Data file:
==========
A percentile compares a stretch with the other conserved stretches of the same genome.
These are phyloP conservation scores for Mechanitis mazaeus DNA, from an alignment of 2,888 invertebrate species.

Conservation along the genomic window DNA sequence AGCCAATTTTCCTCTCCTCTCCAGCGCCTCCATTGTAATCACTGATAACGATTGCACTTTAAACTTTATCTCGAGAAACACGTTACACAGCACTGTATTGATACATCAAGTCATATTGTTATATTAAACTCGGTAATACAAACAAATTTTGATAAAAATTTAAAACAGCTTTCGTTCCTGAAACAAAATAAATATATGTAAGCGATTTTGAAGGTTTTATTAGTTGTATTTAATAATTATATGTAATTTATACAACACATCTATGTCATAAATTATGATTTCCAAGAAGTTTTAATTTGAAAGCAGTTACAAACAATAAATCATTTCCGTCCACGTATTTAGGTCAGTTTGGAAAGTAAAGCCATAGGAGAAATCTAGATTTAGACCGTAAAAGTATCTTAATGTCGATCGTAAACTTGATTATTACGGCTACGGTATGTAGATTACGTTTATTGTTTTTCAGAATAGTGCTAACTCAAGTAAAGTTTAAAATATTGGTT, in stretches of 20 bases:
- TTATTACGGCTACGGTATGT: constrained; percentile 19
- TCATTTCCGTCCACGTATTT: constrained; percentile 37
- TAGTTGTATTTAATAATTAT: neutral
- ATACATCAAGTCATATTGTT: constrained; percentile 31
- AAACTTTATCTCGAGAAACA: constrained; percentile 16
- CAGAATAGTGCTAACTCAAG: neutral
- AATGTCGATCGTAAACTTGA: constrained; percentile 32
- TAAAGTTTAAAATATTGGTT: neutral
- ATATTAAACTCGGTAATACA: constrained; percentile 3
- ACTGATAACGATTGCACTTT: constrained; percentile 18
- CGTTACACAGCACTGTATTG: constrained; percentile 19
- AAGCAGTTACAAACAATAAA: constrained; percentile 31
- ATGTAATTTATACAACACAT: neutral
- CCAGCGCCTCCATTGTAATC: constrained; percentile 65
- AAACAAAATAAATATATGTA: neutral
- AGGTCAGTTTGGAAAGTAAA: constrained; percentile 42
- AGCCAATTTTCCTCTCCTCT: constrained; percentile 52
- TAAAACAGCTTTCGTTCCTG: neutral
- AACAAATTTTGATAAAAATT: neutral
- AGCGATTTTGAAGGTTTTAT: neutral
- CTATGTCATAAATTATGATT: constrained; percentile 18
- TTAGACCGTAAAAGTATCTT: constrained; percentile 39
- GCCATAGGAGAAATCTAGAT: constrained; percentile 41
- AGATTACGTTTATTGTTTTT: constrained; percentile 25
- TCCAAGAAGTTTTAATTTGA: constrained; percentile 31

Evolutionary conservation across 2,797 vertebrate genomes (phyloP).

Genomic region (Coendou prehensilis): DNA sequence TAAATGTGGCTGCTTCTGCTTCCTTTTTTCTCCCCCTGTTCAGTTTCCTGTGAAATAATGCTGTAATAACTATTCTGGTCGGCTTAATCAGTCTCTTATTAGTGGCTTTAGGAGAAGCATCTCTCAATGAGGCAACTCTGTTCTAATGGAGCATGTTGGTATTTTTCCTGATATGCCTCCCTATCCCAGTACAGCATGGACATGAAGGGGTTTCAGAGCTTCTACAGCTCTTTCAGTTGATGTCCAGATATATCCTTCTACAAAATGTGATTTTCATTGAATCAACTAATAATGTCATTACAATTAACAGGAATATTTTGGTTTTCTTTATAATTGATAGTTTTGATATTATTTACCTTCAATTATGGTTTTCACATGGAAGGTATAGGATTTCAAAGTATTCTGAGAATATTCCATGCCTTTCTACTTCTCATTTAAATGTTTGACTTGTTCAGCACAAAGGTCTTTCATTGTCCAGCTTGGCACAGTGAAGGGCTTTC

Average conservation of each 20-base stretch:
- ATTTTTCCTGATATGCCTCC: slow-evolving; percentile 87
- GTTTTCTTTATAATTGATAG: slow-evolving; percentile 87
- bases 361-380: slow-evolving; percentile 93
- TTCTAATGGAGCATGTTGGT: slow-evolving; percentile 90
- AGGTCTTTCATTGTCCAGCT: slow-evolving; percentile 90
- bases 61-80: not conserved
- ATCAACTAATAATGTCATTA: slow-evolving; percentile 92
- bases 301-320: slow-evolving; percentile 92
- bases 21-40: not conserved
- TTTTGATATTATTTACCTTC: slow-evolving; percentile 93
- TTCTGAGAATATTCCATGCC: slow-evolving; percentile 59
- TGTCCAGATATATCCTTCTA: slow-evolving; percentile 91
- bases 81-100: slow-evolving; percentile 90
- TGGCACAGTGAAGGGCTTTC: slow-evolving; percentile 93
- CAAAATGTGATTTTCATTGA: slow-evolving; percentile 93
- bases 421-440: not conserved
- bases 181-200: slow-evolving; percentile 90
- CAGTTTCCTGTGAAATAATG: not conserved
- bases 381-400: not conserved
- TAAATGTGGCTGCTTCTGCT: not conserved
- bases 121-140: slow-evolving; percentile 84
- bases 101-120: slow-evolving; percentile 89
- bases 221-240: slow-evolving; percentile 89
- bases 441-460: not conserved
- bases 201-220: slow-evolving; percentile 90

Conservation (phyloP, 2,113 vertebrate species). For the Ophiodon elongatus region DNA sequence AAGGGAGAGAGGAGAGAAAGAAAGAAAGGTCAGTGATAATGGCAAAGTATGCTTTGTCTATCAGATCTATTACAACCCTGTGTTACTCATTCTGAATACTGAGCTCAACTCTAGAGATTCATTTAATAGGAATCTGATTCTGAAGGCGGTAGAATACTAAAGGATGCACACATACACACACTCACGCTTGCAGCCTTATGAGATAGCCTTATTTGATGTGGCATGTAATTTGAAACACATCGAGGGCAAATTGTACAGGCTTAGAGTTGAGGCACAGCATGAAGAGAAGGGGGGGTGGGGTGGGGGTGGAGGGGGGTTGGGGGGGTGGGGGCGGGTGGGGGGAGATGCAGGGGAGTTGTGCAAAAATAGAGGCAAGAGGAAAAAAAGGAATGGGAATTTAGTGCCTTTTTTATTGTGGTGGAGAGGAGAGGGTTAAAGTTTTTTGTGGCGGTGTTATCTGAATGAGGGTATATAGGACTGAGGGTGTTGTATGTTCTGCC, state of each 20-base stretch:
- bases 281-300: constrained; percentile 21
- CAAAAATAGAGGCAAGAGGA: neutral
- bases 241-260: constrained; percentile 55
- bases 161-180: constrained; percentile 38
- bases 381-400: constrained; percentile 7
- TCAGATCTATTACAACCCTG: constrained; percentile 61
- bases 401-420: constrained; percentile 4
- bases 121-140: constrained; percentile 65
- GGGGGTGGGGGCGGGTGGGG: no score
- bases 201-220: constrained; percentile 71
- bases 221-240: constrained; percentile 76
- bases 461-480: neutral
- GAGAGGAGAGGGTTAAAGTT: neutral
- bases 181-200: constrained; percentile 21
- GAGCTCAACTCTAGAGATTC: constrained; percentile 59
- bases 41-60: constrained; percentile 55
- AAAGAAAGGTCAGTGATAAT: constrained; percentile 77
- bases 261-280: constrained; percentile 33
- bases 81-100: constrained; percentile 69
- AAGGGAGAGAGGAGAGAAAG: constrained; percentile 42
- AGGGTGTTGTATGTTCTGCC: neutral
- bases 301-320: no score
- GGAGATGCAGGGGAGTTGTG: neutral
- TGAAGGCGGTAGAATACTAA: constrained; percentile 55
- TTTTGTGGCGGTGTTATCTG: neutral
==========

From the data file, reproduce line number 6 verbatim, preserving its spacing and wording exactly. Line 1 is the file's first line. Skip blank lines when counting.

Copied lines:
- TAGTTGTATTTAATAATTAT: neutral